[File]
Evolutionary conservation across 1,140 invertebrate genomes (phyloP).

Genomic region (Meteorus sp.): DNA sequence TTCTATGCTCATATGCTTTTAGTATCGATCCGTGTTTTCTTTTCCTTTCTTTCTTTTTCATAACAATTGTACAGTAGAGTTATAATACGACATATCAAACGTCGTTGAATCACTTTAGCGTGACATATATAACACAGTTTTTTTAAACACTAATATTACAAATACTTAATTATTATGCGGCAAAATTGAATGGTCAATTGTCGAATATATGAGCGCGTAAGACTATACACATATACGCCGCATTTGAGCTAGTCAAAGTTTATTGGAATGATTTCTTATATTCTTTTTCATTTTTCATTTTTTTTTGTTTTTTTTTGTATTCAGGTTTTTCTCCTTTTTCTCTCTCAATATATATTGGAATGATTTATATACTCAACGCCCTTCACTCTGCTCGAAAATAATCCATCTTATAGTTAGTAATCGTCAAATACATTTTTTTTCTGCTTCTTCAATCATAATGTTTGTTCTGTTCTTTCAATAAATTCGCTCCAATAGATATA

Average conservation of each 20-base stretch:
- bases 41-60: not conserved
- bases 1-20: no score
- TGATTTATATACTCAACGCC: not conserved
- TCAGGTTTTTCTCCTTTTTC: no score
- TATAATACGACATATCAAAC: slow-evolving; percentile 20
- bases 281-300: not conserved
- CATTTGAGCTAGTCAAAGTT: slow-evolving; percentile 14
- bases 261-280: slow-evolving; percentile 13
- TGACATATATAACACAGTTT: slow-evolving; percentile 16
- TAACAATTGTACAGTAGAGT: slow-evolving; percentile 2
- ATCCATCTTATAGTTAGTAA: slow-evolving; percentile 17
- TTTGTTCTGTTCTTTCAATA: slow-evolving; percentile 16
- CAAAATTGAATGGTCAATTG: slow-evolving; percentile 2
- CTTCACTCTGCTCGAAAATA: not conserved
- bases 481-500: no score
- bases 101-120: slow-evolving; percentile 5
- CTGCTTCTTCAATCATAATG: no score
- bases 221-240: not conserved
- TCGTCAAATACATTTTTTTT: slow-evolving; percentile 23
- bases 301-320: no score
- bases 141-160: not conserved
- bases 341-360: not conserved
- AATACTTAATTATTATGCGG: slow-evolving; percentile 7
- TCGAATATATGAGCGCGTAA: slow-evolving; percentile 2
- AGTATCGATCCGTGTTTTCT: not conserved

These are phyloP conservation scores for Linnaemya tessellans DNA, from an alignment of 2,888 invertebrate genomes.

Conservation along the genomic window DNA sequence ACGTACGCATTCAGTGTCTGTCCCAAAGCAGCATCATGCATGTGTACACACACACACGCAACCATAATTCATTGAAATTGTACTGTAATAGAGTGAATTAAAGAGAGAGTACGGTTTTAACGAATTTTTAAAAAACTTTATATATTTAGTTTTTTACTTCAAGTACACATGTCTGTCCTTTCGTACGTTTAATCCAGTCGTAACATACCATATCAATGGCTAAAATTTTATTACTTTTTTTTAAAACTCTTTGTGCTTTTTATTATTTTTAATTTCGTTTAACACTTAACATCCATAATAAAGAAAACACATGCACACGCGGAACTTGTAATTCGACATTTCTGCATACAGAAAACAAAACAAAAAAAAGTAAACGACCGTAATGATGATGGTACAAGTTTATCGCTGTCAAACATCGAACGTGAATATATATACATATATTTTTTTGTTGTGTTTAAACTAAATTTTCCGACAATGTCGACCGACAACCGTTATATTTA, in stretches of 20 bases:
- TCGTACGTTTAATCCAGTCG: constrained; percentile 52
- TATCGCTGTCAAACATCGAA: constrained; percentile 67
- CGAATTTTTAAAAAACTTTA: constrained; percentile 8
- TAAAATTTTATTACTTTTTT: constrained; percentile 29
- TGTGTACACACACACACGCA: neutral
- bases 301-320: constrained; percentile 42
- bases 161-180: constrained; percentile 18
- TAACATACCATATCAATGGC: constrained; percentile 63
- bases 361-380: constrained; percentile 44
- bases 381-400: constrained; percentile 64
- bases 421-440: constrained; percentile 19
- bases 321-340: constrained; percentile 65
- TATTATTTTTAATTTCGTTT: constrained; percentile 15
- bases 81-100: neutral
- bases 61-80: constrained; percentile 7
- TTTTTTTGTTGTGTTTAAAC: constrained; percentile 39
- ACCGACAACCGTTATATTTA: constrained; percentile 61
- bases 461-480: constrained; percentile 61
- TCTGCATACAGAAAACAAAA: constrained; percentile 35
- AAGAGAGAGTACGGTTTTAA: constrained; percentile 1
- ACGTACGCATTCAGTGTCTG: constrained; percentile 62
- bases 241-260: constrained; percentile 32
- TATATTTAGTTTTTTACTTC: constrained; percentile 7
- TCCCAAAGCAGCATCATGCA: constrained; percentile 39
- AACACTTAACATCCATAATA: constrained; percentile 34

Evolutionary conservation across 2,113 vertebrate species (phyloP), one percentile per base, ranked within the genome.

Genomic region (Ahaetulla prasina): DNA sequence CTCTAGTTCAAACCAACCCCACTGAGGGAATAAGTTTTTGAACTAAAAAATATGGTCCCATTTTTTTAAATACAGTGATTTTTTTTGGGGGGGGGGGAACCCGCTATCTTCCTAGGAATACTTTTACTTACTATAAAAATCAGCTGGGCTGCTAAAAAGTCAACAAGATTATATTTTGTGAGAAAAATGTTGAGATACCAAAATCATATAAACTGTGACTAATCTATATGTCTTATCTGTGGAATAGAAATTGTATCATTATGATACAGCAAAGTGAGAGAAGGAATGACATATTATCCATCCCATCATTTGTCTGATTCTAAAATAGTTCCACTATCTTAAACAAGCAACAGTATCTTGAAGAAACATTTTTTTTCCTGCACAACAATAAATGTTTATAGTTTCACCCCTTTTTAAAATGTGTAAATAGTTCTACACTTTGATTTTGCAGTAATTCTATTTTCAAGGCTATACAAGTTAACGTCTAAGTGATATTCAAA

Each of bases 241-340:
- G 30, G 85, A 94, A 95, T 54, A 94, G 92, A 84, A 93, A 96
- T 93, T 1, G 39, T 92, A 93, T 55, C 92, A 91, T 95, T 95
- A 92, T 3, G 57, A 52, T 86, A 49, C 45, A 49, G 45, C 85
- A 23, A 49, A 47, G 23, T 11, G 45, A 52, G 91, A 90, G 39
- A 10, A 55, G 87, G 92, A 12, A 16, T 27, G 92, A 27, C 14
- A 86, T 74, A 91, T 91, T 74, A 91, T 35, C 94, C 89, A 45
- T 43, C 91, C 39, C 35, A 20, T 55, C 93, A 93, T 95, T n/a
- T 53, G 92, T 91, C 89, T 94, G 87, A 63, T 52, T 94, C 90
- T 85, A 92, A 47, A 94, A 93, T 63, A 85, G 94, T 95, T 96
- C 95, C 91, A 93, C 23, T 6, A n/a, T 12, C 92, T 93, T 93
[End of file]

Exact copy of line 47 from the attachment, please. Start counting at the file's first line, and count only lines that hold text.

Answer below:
- ACCGACAACCGTTATATTTA: constrained; percentile 61